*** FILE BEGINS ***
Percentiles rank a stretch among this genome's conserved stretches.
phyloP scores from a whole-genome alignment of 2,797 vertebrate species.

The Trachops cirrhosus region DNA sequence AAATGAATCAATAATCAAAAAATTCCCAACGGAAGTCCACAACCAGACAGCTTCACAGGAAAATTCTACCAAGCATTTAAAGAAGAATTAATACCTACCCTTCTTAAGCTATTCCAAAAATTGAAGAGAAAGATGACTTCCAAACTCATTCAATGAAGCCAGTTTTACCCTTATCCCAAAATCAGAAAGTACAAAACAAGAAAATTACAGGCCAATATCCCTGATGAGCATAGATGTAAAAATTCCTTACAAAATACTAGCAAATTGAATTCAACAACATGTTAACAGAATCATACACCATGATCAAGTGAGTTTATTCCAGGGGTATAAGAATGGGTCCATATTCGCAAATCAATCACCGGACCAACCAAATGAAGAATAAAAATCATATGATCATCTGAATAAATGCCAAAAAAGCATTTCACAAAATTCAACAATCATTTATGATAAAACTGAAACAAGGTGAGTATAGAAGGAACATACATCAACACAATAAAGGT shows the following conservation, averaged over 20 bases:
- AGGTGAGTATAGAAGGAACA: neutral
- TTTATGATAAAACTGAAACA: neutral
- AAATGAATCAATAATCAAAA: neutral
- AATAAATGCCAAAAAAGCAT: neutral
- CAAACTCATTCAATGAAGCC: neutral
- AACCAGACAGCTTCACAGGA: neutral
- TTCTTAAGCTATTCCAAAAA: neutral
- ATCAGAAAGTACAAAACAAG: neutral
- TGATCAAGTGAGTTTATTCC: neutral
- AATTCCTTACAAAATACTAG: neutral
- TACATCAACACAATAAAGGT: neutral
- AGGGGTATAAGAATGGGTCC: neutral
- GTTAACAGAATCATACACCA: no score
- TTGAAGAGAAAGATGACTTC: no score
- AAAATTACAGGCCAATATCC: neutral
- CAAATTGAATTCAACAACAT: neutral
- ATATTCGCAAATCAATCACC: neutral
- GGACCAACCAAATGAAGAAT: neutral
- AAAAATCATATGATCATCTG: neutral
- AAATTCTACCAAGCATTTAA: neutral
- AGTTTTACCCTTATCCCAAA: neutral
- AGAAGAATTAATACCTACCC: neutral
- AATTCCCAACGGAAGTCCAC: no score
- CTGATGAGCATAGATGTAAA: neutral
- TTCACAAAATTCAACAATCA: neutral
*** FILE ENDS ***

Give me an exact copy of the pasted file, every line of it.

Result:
Percentiles rank a stretch among this genome's conserved stretches.
phyloP scores from a whole-genome alignment of 2,797 vertebrate species.

The Trachops cirrhosus region DNA sequence AAATGAATCAATAATCAAAAAATTCCCAACGGAAGTCCACAACCAGACAGCTTCACAGGAAAATTCTACCAAGCATTTAAAGAAGAATTAATACCTACCCTTCTTAAGCTATTCCAAAAATTGAAGAGAAAGATGACTTCCAAACTCATTCAATGAAGCCAGTTTTACCCTTATCCCAAAATCAGAAAGTACAAAACAAGAAAATTACAGGCCAATATCCCTGATGAGCATAGATGTAAAAATTCCTTACAAAATACTAGCAAATTGAATTCAACAACATGTTAACAGAATCATACACCATGATCAAGTGAGTTTATTCCAGGGGTATAAGAATGGGTCCATATTCGCAAATCAATCACCGGACCAACCAAATGAAGAATAAAAATCATATGATCATCTGAATAAATGCCAAAAAAGCATTTCACAAAATTCAACAATCATTTATGATAAAACTGAAACAAGGTGAGTATAGAAGGAACATACATCAACACAATAAAGGT shows the following conservation, averaged over 20 bases:
- AGGTGAGTATAGAAGGAACA: neutral
- TTTATGATAAAACTGAAACA: neutral
- AAATGAATCAATAATCAAAA: neutral
- AATAAATGCCAAAAAAGCAT: neutral
- CAAACTCATTCAATGAAGCC: neutral
- AACCAGACAGCTTCACAGGA: neutral
- TTCTTAAGCTATTCCAAAAA: neutral
- ATCAGAAAGTACAAAACAAG: neutral
- TGATCAAGTGAGTTTATTCC: neutral
- AATTCCTTACAAAATACTAG: neutral
- TACATCAACACAATAAAGGT: neutral
- AGGGGTATAAGAATGGGTCC: neutral
- GTTAACAGAATCATACACCA: no score
- TTGAAGAGAAAGATGACTTC: no score
- AAAATTACAGGCCAATATCC: neutral
- CAAATTGAATTCAACAACAT: neutral
- ATATTCGCAAATCAATCACC: neutral
- GGACCAACCAAATGAAGAAT: neutral
- AAAAATCATATGATCATCTG: neutral
- AAATTCTACCAAGCATTTAA: neutral
- AGTTTTACCCTTATCCCAAA: neutral
- AGAAGAATTAATACCTACCC: neutral
- AATTCCCAACGGAAGTCCAC: no score
- CTGATGAGCATAGATGTAAA: neutral
- TTCACAAAATTCAACAATCA: neutral